Hydrogen powered trains present an alternative – or complementary – means to decarbonisation, but in comparison with electric trains, their development is in its infancy. Unlike electric trains, hydrogen trains are very rare; there are only two in active service in the world.
Established by Logistics UK, the Supply Chain Consultancy helps those working within supply chains with any issues or concerns they have and advises on strategic planning requirements. The team comprises some of the UK’s most experienced consultants. For more information on the service and how it can help you, including details of its Covid-19 Business Continuity Review offering, please visit logistics.org.uk/services/supply-chain-consultancy
With 58% of UK’s rail track still not electrified, hydrogen-powered trains could offer a more affordable way to decarbonise certain sections of the network; electrifying a single kilometre of track can cost £750,000 to £1million, according to a 2019 report by the Railway Industry Association (RIA). Owing to the high cost of electrification, hydrogen trains could be deployed on rural, little-used stretches of track, with electric trains continuing to take the lion’s share of the network.
However, while the benefits of hydrogen for passenger travel are very clear – the trains are quiet, quick, reliable and environmentally friendly – its applications for rail freight are less apparent. There is a concern that heavy freight trains, moving across vast stretches of the country, may not be suited to hydrogen in the long term. After all, these trains, weighed down by cargo, will require more power than passenger services, and hydrogen takes up much more volume than diesel. Hydrogen will no doubt have a positive impact on rail in the future, but we must remain mindful of the requirements of freight.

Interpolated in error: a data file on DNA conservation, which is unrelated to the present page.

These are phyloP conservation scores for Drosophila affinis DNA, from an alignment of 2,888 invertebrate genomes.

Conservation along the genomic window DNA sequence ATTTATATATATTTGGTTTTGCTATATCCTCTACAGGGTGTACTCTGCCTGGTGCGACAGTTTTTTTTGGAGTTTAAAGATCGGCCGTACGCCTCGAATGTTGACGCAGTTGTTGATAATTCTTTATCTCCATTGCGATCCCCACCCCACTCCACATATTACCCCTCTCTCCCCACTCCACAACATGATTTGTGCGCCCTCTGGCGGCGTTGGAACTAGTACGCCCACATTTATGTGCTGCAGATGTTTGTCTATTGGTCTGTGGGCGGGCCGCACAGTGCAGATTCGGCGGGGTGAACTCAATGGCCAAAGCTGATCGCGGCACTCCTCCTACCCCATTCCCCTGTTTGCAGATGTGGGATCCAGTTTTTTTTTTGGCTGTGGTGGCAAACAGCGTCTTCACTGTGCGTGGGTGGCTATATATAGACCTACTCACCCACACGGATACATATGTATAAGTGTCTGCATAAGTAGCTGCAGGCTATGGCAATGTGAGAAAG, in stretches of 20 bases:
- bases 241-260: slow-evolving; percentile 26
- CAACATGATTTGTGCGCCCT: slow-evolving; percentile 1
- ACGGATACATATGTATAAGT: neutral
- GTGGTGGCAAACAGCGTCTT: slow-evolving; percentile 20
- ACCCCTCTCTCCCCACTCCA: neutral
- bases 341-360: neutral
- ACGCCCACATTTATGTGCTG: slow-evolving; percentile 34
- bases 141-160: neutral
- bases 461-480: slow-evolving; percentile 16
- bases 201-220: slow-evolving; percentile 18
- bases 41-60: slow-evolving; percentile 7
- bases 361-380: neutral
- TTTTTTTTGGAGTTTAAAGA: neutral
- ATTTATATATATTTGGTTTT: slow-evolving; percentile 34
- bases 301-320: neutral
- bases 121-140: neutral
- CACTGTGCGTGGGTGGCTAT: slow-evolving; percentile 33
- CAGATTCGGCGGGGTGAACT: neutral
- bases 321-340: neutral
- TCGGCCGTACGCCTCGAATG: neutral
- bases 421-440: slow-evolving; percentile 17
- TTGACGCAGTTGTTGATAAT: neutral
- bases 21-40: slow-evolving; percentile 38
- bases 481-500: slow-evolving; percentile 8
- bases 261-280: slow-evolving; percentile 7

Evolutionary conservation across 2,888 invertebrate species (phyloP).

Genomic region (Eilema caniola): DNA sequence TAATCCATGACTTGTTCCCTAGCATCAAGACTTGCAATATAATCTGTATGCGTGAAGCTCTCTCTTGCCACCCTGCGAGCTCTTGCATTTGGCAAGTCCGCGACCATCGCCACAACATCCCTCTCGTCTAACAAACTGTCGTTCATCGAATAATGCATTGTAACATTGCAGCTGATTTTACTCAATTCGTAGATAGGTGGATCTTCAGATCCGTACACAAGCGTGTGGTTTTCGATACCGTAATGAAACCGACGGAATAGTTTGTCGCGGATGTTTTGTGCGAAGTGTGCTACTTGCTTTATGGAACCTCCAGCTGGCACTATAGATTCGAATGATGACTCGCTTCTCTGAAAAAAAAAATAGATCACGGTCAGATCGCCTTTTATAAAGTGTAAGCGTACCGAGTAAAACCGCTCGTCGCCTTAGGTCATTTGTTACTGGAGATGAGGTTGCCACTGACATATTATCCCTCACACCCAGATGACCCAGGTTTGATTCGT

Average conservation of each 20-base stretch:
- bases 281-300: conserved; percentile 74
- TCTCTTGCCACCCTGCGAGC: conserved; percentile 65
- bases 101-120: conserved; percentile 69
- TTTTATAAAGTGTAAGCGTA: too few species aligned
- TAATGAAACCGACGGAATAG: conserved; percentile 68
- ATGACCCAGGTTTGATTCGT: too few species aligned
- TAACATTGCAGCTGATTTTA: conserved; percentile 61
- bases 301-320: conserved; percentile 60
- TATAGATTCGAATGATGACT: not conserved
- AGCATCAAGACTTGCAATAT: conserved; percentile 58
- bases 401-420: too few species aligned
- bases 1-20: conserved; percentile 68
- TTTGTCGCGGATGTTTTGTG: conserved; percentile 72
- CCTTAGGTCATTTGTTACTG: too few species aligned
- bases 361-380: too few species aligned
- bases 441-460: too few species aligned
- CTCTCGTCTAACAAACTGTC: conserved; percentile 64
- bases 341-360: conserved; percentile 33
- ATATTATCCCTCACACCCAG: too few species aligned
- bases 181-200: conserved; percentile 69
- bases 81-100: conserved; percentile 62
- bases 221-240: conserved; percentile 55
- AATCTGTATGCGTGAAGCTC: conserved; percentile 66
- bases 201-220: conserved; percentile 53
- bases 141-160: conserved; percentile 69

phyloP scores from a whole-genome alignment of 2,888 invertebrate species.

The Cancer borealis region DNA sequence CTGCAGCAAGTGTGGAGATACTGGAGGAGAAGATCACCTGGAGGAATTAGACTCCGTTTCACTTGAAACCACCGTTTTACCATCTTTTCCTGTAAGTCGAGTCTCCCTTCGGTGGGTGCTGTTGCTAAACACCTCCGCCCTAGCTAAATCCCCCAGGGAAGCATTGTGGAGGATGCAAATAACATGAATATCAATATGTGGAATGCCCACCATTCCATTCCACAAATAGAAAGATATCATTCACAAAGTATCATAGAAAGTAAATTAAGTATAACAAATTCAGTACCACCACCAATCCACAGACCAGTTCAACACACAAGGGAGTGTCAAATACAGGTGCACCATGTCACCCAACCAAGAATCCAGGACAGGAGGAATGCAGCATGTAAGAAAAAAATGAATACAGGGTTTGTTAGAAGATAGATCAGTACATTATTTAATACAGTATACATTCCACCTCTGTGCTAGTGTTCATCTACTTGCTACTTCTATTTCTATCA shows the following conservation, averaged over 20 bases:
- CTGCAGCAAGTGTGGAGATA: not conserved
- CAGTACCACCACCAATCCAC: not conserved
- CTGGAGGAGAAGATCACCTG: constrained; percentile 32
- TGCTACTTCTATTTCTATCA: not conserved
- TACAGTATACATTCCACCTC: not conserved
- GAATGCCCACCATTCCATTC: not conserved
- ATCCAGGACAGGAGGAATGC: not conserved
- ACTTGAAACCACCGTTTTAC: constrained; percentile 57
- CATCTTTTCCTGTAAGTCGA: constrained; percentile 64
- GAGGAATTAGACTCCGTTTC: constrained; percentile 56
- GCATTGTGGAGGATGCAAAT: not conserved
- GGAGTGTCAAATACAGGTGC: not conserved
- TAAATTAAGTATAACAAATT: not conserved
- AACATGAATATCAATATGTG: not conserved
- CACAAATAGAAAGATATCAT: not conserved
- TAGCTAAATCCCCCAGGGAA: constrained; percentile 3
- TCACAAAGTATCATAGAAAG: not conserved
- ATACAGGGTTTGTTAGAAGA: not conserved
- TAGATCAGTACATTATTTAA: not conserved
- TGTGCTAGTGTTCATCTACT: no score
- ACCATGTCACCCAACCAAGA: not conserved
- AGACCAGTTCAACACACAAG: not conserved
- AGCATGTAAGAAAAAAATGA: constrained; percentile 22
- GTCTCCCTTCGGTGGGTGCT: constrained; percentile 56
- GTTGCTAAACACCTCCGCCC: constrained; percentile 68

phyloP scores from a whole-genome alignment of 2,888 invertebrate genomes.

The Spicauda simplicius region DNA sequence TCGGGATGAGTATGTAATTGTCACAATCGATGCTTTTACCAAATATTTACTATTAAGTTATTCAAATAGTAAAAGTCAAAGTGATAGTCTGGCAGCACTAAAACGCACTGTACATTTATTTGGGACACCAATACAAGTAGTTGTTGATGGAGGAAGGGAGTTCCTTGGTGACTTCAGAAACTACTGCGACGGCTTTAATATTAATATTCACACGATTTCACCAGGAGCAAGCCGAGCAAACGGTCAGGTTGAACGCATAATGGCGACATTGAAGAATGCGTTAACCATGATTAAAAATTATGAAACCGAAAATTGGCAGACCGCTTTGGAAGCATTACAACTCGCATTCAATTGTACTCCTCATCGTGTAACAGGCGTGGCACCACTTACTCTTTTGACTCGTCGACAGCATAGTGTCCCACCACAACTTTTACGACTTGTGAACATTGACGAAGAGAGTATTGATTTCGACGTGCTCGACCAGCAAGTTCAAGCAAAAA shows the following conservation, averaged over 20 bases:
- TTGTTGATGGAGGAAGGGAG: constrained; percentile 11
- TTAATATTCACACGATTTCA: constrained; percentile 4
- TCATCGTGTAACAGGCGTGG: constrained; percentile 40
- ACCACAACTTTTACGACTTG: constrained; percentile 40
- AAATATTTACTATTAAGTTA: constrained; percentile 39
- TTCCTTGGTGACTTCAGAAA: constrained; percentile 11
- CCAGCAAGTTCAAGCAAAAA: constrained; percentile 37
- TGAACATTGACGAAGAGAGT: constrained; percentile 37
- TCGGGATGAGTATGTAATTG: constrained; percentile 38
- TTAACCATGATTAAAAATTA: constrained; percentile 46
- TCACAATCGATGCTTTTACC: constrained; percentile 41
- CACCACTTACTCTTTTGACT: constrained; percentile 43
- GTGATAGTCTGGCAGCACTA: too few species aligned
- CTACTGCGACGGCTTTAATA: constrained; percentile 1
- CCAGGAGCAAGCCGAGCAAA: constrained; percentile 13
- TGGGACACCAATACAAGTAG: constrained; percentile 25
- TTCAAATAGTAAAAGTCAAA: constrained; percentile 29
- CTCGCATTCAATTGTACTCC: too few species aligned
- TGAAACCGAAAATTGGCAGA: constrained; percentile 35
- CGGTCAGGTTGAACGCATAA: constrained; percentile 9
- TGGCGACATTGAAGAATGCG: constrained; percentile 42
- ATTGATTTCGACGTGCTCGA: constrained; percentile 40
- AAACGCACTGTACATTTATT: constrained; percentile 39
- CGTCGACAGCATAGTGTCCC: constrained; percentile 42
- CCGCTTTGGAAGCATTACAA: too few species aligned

For the rail network to achieve full decarbonisation, its chosen energy source – either hydrogen or electricity – must be produced cleanly. While more than 40% of the UK’s rail network is electrified, until the electricity is derived from renewable sources – such as wind or solar – rail cannot claim to be zero-carbon.
The road transport sector has begun making great strides towards decarbonisation, with many businesses trialling alternatively fuelled vehicles and low carbon technologies. While the future of vans and other light commercial vehicles lies in electrification – in the view of Logistics UK – further investment and experimentation is needed before electric trucks can become a viable mass-market solution. The government also needs to invest in suitable infrastructure, including fast charging stations for electric vehicles across the road network and a nationwide upgrade of the National Grid.
In the meantime, the logistics sector has been devising and implementing its own emission-reduction strategies through the Logistics Emissions Reduction Scheme (LERS). Administered by Logistics UK, LERS is a free to join industry initiative to record, report and reduce carbon emissions from freight transport. The scheme aggregates its members’ fuel usage and business activity data to establish a carbon footprint. It is open to all companies with at least one commercial vehicle; for more information or to join the scheme please visit lers.org.uk
All forms of transport – rail, air, sea and road – have an important role to play in reducing the UK’s emissions. While the road ahead is challenging and complex, innovative solutions are paving the way to a carbon-neutral UK.
Logistics UK is one of the UK’s leading business groups, representing logistics businesses which are vital to keeping the UK trading, and more than seven million people directly employed in the making, selling and moving of goods. With Covid-19, Brexit, new technology and other disruptive forces driving change in the way goods move across borders and through the supply chain, logistics has never been more important to UK plc. Logistics UK supports, shapes and stands up for safe and efficient logistics, and is the only business group which represents the whole industry, with members from the road, rail, sea and air industries, as well as the buyers of freight services such as retailers and manufacturers whose businesses depend on the efficient movement of goods. For more information about the organisation and its work, including its ground-breaking research into the impacts of COVID-19 on the whole supply chain, please visit logistics.org.uk